The First Seventeen
While casting about for words to put between the pictures, I remembered this email I sent a couple of years ago.
Religion and autobiography are a dangerous mix, but no one is forcing you to read this.
I suppose I have been remiss in answering your last letter.
I was a Southern Baptist all my life. Arguably, I became a Baptist when my mother converted in 1938, but really didn’t get with the program until I was born in 1954.
First Baptist in Atlanta was a big church on Peachtree Street about a mile north of downtown. (A few years ago, they sold the land to a developer and moved to the suburbs. I was working a block away when they tore down the building, and got some chips of brick as a souvenir.) I sang in the "cherub" choir, which was quite an experience when we performed in front of a full house. I have good memories of Sunday school, vacation bible school, and the choir program.
One thing I did not like, even at that young age, was the preacher. He was a greasy haired man who shouted a lot and had a mean streak. (Sounds like some of these bloggers). Years later, I heard rumors (from more than one source) that he was gay.
There is one thing I will always remember. We were watching him preach. He shouted, "this is the word of G-d", waved a bible in the air, and slammed it into the pulpit. I thought, if that is the word of G-d, maybe he shouldn’t slam it down like that, but should be nicer to it.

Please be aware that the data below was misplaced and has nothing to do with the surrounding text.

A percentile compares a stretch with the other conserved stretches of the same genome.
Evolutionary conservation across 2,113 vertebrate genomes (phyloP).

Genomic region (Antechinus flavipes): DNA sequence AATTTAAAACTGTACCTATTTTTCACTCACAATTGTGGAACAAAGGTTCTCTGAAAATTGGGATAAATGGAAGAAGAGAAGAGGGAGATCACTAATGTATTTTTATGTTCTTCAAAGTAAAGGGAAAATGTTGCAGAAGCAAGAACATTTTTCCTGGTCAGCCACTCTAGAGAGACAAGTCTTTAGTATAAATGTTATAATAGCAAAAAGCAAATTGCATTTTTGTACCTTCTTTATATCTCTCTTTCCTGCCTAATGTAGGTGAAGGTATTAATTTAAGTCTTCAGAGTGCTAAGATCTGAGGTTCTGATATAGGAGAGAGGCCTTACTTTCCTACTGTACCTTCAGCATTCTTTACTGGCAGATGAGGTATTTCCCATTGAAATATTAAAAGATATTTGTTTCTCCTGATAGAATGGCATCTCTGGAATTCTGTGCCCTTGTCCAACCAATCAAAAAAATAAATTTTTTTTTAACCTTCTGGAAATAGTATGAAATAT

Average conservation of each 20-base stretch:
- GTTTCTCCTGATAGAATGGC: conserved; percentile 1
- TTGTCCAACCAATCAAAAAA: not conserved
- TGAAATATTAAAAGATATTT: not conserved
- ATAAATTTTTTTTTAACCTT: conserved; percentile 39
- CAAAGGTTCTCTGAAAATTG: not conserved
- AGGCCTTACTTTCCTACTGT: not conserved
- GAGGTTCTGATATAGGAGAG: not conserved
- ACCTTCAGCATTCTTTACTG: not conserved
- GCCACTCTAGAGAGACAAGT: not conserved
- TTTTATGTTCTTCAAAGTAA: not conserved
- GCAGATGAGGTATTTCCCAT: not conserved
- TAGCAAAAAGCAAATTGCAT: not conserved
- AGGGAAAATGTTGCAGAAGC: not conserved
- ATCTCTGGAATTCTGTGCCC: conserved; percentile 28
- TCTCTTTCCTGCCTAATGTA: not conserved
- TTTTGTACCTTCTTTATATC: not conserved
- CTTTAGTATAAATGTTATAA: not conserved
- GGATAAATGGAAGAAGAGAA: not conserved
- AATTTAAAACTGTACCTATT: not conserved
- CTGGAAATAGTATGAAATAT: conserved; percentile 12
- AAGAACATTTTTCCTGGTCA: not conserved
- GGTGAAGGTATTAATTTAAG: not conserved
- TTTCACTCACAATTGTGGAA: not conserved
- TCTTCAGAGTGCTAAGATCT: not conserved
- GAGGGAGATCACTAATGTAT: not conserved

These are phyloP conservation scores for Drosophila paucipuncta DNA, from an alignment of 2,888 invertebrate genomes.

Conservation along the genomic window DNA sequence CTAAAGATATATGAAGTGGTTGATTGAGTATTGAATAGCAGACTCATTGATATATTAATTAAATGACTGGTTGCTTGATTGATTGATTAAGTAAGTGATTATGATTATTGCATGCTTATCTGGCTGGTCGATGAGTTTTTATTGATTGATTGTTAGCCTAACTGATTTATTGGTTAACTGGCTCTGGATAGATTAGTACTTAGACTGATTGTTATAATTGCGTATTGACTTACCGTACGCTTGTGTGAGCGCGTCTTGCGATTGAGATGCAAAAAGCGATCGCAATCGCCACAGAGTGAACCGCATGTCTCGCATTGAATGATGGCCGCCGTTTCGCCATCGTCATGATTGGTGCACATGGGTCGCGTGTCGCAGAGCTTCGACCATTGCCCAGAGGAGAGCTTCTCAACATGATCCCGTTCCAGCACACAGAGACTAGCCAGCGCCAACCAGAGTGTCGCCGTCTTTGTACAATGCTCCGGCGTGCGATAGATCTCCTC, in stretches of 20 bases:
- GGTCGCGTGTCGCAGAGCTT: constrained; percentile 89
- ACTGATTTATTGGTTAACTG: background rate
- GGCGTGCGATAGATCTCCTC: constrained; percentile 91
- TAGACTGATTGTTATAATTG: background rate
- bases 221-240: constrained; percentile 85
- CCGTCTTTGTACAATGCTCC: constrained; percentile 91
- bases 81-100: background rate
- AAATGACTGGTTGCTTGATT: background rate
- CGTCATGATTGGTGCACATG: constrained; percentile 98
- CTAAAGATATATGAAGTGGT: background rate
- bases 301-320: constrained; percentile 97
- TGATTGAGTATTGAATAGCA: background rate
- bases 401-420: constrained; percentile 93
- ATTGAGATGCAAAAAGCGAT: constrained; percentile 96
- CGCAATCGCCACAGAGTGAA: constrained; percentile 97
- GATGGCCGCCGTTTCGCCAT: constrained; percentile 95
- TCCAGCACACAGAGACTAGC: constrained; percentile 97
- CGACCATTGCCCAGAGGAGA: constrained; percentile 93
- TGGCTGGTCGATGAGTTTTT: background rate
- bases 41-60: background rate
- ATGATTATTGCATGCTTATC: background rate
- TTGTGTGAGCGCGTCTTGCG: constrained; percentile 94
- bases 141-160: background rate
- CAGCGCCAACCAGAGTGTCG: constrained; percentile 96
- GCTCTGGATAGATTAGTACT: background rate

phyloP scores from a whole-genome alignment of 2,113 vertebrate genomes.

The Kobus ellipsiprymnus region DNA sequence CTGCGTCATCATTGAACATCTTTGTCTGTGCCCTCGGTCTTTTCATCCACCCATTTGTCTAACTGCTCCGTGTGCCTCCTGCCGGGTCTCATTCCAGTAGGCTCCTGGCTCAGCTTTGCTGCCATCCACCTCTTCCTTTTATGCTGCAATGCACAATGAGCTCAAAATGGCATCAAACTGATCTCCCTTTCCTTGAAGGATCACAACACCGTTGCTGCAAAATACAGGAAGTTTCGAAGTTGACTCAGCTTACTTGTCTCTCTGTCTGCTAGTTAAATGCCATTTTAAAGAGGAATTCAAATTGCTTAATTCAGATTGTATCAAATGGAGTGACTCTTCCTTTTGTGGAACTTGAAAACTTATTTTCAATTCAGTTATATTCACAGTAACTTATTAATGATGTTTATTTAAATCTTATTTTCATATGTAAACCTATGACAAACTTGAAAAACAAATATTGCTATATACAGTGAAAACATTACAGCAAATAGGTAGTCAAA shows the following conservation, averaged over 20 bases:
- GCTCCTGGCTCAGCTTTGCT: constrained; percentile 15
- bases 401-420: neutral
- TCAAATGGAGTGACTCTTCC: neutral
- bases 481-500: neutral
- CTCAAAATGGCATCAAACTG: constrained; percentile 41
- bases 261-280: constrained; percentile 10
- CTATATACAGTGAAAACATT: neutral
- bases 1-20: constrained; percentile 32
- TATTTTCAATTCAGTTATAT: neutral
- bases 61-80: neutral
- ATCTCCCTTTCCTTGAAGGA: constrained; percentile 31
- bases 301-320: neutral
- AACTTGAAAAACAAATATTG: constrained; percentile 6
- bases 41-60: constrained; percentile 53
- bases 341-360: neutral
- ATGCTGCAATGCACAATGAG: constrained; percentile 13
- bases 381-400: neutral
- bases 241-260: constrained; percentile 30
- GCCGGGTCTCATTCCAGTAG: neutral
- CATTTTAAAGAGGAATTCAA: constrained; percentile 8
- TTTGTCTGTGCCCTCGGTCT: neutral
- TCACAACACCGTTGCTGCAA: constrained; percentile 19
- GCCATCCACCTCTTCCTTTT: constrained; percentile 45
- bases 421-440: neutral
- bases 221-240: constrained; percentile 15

Around 1962, mom and dad decided to move to a church a bit closer . I liked Briarcliff Baptist. About this time, I first heard about being "saved from sin" and thought it was a pretty cool idea.
I also was in cub scouts, and since their meetings were the same day as choir practice, I quit the choir.
I attended church regularly the next few years, but never did join the church and get baptized. There are some other family issues that came up about this time, which is way too personal to get into here, but affected my attitude towards the church.
The Baptist custom of pressuring pre adolescents into “making a profession of faith” and being baptized is a gruesome form of child abuse. It is the emotional equal to what “some” Catholic priests like to do with pre adolescent boys.
After a while I was 17 years old, and working in a restaurant that was open until 1am on Saturday night. I decided one Sunday that I didn’t want to get up for church. I have only been back to that building once in the intervening 36 years. (I was a delivery driver for a blueprint company, and I delivered a copy of the plans for a new sanctuary)
Spell check suggestions for this feature:
atlanta- alternate, alter net, atlantic, atlantis
haired- hairdo, hared, hayride, hailed, highroad, harried, hatred
While posting this feature, I cut the TV on to watch a bit of Monday Night Football.
MNF is no longer available for free, but is on ESPN/pay tv. It is the end of civilization as we know it.